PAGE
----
Fourth Requirement: Reasonableness
Finally, to be enforceable the restrictions that a covenant imposes must be reasonable. “The reasonableness of a covenant depends upon several factors, including its geographical extent; the duration of the limitation; the nature of the employee’s duties; and the nature of the interest which the employer seeks to protect such as trade secrets, the goodwill of his business, or an extraordinary investment in the training or education of the employee.”27 The most frequently cited limits on reasonableness in Utah case law are time and geographic scope.

Courts analyze these factors on a case-by-case basis, taking into account the particular facts and circumstances of each situation.28 These factors should be considered together. For example, a more limited geographic scope might suggest a longer time period is permissible.

Utah courts have approved a broad range of time restrictions in restrictive covenants. Reasonable time limits may be more generous in the context of a sale of a business. For example, the Utah Supreme Court has approved a twenty-five year non-compete arising from the sale of a business.29 Periods of seven and five years have also been upheld.30 However, in the employment context, restrictions are typically limited to one or two years.31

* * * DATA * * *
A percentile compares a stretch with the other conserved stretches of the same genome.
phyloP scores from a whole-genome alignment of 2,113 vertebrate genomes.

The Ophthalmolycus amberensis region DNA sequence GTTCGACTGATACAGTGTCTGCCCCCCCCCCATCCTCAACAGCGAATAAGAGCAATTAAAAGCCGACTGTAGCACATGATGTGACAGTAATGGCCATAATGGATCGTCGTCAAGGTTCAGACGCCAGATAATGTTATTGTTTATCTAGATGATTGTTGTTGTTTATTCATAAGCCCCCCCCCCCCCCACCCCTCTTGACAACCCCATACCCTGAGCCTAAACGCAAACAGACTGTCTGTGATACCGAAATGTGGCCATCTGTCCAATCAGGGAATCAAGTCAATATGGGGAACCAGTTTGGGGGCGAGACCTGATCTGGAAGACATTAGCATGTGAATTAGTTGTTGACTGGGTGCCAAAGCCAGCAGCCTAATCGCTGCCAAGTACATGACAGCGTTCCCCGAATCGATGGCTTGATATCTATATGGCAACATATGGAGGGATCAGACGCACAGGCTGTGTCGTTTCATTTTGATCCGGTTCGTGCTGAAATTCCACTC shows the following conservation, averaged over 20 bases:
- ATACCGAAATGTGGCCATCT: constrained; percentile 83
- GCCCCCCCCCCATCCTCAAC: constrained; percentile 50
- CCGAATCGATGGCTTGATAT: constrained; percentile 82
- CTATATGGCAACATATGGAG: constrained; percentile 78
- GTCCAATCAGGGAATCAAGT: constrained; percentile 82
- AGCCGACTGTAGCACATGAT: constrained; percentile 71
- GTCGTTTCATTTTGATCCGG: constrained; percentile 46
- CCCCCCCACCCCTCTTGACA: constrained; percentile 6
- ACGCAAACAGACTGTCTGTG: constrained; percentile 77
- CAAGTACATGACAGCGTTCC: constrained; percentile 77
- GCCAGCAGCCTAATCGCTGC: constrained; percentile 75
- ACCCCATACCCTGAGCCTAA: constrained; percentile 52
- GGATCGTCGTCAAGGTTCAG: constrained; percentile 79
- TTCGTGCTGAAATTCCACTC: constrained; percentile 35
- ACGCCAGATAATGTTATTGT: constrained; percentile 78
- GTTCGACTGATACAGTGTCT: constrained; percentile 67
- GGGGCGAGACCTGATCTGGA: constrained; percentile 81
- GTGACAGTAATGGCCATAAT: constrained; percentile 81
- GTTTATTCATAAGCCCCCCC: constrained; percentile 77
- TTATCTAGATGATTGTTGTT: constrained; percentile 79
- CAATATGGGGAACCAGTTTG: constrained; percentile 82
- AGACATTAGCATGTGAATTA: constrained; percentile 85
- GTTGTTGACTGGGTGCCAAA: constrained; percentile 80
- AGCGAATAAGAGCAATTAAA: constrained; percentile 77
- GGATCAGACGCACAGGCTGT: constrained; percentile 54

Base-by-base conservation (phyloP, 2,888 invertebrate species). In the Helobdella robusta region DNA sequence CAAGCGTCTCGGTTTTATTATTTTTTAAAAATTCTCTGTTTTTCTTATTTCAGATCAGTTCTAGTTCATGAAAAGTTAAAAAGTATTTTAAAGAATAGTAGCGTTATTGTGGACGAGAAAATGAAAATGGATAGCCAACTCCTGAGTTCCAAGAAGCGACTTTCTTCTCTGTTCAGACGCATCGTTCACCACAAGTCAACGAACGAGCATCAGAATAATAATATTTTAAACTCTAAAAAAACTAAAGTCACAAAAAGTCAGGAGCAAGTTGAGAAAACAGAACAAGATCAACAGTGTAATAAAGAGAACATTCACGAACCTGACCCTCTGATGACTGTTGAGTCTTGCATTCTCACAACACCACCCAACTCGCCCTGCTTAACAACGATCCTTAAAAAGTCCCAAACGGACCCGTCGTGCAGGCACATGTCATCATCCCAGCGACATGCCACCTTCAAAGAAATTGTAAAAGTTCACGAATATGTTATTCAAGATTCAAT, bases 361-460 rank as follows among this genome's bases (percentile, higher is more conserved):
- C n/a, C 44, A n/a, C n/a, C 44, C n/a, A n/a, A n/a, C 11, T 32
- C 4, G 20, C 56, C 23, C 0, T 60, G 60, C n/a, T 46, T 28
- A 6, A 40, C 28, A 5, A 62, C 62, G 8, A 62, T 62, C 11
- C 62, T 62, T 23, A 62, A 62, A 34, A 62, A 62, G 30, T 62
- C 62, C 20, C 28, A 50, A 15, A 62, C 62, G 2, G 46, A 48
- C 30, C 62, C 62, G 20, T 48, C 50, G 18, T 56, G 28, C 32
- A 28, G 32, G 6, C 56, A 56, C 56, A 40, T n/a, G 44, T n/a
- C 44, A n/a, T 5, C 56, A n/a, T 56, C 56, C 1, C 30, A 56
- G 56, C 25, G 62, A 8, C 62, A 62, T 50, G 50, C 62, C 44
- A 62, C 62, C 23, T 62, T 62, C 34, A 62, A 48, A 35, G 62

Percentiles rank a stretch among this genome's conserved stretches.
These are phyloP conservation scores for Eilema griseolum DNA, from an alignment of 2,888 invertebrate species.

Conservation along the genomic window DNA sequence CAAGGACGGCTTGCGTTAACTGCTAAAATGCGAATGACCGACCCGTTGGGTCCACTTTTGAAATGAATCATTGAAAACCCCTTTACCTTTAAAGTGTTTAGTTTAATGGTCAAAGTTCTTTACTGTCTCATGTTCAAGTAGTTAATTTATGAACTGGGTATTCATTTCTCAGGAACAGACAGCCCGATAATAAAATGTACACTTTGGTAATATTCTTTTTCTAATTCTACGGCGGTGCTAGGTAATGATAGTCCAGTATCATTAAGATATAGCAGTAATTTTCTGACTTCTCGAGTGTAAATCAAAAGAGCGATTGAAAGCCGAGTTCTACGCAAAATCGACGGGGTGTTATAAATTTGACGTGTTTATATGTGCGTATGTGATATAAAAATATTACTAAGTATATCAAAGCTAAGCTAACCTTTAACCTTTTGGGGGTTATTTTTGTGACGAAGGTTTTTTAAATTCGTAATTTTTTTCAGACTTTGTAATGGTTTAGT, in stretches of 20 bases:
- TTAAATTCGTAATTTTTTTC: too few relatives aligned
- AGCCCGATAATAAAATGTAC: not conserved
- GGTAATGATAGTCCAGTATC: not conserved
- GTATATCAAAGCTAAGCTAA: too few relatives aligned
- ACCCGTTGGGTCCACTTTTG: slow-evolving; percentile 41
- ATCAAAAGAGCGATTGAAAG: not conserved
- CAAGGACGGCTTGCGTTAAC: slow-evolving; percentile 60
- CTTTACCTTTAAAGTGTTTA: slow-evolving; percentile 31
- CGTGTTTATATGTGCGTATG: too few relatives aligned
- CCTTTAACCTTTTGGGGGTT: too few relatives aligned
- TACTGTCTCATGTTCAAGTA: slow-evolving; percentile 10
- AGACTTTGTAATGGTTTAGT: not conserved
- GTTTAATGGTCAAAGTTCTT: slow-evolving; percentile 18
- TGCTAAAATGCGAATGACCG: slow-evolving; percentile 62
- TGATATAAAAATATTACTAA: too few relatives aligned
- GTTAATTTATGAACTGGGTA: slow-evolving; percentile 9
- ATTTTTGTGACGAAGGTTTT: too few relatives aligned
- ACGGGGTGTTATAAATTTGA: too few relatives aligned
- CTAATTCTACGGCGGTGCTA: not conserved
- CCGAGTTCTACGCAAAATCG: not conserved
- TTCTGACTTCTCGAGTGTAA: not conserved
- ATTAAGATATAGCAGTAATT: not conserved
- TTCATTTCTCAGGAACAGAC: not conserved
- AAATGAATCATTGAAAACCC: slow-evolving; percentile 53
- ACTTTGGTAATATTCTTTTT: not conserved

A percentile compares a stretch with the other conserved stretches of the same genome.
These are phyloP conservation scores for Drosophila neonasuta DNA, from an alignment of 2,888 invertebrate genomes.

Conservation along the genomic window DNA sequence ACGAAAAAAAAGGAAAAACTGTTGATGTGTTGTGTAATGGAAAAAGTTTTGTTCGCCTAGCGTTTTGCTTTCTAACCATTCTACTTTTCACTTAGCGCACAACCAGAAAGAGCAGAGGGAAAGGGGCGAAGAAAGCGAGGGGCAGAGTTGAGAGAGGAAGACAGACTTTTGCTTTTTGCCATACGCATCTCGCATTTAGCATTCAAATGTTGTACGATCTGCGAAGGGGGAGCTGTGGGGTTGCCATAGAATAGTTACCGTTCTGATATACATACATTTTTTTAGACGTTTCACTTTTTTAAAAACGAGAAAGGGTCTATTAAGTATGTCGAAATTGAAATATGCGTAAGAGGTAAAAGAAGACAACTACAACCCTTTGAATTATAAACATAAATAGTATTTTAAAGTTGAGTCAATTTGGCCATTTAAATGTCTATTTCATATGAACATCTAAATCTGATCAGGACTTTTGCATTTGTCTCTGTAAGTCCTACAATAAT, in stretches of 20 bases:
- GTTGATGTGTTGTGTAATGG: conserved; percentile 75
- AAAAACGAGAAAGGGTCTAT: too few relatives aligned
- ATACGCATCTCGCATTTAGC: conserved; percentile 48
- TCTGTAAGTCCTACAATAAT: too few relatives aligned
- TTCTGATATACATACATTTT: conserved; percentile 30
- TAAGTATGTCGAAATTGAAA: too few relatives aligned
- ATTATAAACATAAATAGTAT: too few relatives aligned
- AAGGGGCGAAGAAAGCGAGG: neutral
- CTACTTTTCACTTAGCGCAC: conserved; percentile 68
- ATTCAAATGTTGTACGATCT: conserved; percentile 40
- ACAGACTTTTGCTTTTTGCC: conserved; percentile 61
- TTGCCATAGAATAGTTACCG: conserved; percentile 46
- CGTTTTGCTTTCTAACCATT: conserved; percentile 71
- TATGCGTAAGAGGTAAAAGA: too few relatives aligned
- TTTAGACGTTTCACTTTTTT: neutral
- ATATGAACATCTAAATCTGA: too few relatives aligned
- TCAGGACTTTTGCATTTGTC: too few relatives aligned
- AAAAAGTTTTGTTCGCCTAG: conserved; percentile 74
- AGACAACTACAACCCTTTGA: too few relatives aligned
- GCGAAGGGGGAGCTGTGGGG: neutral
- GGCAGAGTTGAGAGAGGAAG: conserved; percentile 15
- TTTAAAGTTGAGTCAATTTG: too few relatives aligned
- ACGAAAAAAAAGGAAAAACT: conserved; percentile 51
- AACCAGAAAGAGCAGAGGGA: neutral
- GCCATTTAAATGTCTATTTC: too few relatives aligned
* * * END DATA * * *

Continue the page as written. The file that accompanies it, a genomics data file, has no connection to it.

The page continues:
A geographic restriction is reasonable if it is limited to the area where a business “has been and is seeking its market.”32 If a company’s market is nationwide, some limitation other than a geographic restriction may be more appropriate. For example, in one case where a company had just 2,500 potential clients in the United States, an activity-based restriction was deemed more appropriate than a geographic restriction.33 There is no hard line test for validating the geographic restriction in a restrictive covenant; however, courts are more likely to void an agreement on the basis that it lacks a geographic restriction where the customer base at issue is local.34 Activity-based restrictions rather than geographic restrictions may be more appropriate for companies engaged in internet- based commerce.

Litigation Arising from an Employment Relationship
Lawsuits involving restrictive employment covenants typically arise in one of two circumstances: (1) an employee seeks to invalidate a covenant, or (2) an employer seeks to enforce a covenant.